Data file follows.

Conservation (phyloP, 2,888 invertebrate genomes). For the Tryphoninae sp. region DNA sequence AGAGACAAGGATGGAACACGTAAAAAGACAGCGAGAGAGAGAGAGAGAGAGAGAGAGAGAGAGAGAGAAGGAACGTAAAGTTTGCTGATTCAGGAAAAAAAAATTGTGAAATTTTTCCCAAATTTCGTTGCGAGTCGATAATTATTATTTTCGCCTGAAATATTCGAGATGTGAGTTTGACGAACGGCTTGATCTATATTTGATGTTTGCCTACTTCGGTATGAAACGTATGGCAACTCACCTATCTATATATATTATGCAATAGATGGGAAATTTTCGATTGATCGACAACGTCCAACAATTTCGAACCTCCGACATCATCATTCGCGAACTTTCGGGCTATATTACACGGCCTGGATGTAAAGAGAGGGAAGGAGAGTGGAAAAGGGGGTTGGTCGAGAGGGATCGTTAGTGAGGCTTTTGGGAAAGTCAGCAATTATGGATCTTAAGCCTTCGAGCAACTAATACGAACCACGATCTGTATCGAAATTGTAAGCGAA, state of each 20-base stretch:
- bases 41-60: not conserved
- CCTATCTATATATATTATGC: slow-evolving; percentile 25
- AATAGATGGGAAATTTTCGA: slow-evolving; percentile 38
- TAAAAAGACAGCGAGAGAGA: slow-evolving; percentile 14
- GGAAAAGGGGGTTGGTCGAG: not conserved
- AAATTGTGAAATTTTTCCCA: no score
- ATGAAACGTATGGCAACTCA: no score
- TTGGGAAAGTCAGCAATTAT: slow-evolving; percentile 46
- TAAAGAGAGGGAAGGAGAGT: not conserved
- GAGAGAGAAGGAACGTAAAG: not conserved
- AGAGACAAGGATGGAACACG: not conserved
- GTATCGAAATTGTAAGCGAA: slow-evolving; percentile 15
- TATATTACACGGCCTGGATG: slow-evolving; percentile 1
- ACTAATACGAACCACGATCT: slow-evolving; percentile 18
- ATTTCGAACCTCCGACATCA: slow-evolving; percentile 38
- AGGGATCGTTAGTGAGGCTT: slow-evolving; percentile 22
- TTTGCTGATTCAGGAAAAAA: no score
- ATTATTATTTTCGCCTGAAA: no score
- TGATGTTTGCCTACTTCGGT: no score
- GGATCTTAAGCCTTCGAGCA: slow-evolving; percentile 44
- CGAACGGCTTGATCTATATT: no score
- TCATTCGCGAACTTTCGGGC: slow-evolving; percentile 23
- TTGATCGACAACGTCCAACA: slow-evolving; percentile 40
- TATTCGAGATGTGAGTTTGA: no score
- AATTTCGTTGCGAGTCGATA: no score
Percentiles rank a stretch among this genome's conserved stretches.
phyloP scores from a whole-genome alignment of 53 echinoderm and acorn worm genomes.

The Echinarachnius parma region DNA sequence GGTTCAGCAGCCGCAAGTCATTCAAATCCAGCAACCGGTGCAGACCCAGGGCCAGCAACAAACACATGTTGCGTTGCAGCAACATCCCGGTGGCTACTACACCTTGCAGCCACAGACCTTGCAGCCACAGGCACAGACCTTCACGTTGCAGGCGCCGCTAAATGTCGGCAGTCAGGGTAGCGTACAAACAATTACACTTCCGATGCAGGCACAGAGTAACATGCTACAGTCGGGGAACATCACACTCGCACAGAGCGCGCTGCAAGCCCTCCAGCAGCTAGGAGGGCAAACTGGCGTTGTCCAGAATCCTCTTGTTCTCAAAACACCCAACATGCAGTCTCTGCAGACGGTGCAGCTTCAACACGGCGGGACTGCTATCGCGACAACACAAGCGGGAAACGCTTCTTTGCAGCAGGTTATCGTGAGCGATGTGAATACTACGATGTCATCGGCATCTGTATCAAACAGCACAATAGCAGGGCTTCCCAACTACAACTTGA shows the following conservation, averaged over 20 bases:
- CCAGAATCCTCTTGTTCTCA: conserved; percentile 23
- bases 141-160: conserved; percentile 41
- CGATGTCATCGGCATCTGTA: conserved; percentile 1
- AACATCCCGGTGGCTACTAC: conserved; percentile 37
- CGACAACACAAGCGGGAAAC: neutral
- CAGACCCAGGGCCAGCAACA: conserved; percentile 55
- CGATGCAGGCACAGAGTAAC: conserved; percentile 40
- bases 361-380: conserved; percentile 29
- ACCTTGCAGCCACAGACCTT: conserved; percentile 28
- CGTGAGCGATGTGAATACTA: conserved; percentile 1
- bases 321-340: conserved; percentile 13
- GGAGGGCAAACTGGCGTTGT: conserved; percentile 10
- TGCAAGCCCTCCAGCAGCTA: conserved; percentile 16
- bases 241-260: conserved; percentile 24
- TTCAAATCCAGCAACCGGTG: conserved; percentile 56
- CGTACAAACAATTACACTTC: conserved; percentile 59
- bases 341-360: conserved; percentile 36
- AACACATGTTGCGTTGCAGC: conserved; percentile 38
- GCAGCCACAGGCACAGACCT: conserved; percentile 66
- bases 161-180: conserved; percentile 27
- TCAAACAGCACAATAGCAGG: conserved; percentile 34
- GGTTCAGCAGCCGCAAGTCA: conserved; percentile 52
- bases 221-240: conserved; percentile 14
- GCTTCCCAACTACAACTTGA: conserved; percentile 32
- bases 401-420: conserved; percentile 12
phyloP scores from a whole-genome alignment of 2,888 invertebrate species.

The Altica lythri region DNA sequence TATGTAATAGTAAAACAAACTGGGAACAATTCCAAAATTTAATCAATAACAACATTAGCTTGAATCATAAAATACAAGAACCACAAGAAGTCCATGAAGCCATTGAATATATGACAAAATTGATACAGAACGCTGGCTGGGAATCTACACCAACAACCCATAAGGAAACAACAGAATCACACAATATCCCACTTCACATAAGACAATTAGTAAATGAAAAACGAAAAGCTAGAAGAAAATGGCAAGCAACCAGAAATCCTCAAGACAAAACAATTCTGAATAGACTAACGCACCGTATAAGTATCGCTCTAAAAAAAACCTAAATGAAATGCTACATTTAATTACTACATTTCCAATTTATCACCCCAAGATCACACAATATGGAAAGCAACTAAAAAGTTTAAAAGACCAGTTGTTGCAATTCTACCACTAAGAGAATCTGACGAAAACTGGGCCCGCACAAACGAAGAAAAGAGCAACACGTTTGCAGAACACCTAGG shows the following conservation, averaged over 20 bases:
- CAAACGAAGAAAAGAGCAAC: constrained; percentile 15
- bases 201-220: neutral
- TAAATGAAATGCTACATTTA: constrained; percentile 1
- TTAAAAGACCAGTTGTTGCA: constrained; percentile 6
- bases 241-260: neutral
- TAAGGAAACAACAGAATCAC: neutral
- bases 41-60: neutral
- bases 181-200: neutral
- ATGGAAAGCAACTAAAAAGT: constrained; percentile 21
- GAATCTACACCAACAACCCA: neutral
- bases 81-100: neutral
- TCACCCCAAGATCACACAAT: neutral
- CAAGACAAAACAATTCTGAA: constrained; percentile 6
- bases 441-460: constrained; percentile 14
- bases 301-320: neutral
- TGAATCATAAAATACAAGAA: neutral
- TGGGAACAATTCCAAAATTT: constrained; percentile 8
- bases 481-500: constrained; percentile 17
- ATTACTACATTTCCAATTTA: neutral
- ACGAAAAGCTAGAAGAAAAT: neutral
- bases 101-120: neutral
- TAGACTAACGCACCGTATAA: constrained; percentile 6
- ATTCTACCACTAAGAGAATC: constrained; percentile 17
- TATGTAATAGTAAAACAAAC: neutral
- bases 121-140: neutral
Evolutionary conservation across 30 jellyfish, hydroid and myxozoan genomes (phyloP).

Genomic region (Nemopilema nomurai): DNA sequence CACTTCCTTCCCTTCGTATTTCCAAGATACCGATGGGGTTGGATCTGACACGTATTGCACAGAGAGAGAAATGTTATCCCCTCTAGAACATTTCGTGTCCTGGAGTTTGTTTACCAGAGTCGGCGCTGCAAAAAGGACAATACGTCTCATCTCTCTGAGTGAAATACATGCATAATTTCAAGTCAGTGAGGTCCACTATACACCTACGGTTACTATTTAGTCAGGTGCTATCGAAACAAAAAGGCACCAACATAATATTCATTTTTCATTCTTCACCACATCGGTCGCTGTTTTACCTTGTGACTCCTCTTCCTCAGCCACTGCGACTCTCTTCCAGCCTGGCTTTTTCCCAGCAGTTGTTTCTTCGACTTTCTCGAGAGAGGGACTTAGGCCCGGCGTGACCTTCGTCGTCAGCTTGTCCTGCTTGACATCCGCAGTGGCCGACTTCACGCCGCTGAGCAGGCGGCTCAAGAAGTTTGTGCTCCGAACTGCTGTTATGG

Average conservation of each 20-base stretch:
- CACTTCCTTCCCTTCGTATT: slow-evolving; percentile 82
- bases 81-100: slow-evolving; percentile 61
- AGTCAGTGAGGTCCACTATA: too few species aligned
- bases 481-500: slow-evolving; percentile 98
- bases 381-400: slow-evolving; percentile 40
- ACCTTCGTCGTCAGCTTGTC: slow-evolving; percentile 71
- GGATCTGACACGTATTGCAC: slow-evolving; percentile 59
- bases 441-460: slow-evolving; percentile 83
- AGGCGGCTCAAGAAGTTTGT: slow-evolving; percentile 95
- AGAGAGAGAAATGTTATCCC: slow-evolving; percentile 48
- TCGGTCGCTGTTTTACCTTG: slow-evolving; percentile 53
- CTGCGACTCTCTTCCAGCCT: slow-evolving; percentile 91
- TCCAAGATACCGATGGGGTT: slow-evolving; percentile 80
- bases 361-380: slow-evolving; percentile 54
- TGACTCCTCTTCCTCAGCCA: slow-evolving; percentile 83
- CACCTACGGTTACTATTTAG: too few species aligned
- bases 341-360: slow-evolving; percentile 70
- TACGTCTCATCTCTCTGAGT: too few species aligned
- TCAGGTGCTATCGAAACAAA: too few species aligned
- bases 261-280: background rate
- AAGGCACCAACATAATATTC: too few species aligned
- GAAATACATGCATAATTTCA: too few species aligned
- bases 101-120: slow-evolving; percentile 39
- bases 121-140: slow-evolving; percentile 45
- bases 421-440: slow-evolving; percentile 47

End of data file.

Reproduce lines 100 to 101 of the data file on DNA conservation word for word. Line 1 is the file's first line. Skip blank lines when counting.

- CACCTACGGTTACTATTTAG: too few species aligned
- bases 341-360: slow-evolving; percentile 70